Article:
While with the DPP, Koboto who was born in Borotsi, pursued and completed his Masters Degree in Environmental Law in 2009.

“As soon as I finished I was seconded to the ministry of environment as the legal advisor.

I served as the legal advisor between 2009 and 2011. During this

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time, I had the opportunity to interact with the international community, mostly working on agreements. I was the lead representative in the negotiation for the KAZA treaty that we are seeing raising a lot of noise today. I negotiated that from the beginning to the end. It was one of my flagship assignments, which I take pride in. I was also getting involved in a lot of international negotiations in climate change, including the Conference of Parties, leading the delegation. Even though, I was young at the time, I never doubted myself,” he said.

Koboto also had stints in India doing environmental audits. He then developed a desire to pursue a doctoral degree in climate change law, and was in negotiations with the University of Cape Town. He proceeded to China where he completed his Doctoral Degree in just two years.

“While waiting to defend my thesis, I returned home. I had left my job and took a knock financially. When I got here, I met the [then] minister of environment (Tshekedi Khama) and we spoke. I was offered the position of director-wildlife in 2012.”

But due to difference of opinion on policy matters with the then PS, Neil Fitt, Koboto was forced to cut short his employment, quitting at the end of a two-year stay at the ministry.

“We had a difference of opinion with the PS at the time. I opted for a two- instead of three-year contract,” he said.

Koboto was back at the ministry within months, but as a consultant on climate change policy.

“I shaped the climate change policy, which will be passed in Parliament soon,” he said.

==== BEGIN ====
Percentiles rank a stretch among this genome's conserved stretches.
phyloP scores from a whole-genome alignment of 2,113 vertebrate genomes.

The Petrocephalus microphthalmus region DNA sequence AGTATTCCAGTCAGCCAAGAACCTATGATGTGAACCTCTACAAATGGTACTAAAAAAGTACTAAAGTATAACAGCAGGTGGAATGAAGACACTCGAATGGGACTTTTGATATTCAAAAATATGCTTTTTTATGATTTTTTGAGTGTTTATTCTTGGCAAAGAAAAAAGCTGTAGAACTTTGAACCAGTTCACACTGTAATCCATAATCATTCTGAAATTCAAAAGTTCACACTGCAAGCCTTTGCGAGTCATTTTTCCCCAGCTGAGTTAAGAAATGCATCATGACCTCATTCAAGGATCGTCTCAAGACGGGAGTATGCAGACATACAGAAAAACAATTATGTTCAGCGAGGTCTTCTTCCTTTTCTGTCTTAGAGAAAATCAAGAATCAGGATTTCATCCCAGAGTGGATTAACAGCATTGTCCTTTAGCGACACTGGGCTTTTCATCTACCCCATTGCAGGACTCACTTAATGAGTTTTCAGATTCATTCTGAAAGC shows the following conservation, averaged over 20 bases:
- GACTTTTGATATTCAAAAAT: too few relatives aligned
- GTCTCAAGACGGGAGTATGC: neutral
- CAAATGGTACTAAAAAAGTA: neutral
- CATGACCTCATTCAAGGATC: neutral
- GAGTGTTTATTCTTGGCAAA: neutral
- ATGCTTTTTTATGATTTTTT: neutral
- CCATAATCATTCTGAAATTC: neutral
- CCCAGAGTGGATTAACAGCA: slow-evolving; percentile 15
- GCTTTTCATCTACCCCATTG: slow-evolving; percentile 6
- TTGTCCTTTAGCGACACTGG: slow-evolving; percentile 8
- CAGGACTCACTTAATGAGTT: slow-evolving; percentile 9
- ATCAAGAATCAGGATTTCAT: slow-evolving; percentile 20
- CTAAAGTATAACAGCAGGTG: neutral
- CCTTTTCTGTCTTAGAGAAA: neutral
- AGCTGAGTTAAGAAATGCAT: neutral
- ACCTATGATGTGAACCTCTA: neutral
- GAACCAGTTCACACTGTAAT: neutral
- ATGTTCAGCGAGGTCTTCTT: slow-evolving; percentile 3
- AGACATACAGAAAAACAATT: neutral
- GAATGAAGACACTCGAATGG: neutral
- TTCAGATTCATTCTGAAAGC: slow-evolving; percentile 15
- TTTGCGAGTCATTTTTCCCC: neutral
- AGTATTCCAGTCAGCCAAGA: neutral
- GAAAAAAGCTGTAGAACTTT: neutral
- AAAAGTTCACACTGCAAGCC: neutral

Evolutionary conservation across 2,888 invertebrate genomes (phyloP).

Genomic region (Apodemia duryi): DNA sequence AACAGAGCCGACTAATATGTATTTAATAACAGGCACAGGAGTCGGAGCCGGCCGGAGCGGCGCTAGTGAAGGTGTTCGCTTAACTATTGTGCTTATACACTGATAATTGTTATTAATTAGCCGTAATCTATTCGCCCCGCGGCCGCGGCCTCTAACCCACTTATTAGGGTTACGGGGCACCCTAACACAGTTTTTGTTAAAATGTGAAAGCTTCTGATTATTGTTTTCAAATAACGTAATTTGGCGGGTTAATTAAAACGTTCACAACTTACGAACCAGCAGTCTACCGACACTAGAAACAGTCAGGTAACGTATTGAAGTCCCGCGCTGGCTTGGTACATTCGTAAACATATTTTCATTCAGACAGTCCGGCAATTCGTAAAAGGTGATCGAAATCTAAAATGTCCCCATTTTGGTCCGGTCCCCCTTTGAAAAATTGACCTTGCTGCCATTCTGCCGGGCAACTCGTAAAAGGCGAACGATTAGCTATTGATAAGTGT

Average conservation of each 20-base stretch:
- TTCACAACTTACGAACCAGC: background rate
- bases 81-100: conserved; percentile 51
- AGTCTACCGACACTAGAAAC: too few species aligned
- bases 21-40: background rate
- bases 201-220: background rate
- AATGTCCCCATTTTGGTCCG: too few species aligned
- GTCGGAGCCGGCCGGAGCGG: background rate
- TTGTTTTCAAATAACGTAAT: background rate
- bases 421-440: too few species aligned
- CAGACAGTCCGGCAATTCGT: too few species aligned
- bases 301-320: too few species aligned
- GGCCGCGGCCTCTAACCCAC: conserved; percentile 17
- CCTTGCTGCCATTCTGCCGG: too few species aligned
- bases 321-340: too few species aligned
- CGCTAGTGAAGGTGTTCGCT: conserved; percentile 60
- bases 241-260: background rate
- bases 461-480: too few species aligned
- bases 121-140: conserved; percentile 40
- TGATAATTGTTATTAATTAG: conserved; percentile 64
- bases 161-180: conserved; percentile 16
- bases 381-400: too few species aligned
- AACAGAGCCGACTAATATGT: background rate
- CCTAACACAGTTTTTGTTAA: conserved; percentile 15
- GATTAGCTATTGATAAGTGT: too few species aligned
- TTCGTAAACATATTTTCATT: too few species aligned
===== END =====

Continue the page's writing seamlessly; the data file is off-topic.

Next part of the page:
In 2015, he moved on to join the UNDP as an environment and climate change specialist, shortly before he returned in 2018.

“I returned largely due to a new government, which is committed to the rule of law; a government willing to change,” he said.

Koboto said the immediate priorities would be to ensure that there is employment creation for Batswana and improvement of their livelihood.

“There are genuine public concerns that there is a need to create employment, improve people’s livelihoods and empower Batswana. These are the cornerstones of the transformation agenda. In my ministry I have to find space for these. My ministry is closer to the four, it is one of the key determinants.”

He said most of the issues within his ministry were pertinent to the lives of Batswana. Some of the new initiatives meant to empower locals include reserving certain tourist spots for locals. Farmers would be allowed to keep wildlife and conditions would be eased to boost agro-tourism.

“We have a lot of heritage sites and we have set out an aggressive agenda to develop them.

As we develop them, we don’t want to run them ourselves, but give to the youth and the communities to run. We only monitor,” he said of another way to ensure more community involvement in tourism.